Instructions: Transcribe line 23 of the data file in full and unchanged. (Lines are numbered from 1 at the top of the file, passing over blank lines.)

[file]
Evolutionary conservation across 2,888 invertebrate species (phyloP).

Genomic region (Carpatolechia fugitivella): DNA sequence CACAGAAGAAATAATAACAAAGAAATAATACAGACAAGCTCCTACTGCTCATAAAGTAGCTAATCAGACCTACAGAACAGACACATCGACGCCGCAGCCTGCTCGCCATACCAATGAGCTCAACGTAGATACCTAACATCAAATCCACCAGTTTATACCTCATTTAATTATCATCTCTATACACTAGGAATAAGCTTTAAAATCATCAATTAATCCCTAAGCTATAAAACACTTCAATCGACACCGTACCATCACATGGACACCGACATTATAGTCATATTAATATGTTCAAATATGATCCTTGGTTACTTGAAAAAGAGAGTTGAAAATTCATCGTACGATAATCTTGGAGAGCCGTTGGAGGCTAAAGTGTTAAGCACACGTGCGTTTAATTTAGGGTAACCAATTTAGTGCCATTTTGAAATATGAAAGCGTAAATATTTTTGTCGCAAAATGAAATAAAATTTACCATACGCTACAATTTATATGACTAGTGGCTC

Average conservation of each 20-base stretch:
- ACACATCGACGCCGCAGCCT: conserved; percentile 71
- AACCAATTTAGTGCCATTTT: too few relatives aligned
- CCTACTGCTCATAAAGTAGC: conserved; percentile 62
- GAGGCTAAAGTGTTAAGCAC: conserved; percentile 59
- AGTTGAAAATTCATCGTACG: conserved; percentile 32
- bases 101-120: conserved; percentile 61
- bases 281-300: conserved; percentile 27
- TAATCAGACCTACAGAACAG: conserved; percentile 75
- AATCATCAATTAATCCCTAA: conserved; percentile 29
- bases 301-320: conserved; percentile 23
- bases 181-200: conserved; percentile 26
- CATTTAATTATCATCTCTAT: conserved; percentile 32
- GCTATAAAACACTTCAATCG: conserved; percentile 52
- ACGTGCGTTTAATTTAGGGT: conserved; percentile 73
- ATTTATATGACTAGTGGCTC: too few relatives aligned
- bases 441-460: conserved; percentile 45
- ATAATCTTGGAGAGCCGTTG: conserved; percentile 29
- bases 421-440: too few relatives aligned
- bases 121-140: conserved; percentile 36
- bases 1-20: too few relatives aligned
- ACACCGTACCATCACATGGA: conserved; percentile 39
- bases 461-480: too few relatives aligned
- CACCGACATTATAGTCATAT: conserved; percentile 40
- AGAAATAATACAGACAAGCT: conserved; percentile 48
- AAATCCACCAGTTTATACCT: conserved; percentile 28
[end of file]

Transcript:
- bases 1-20: too few relatives aligned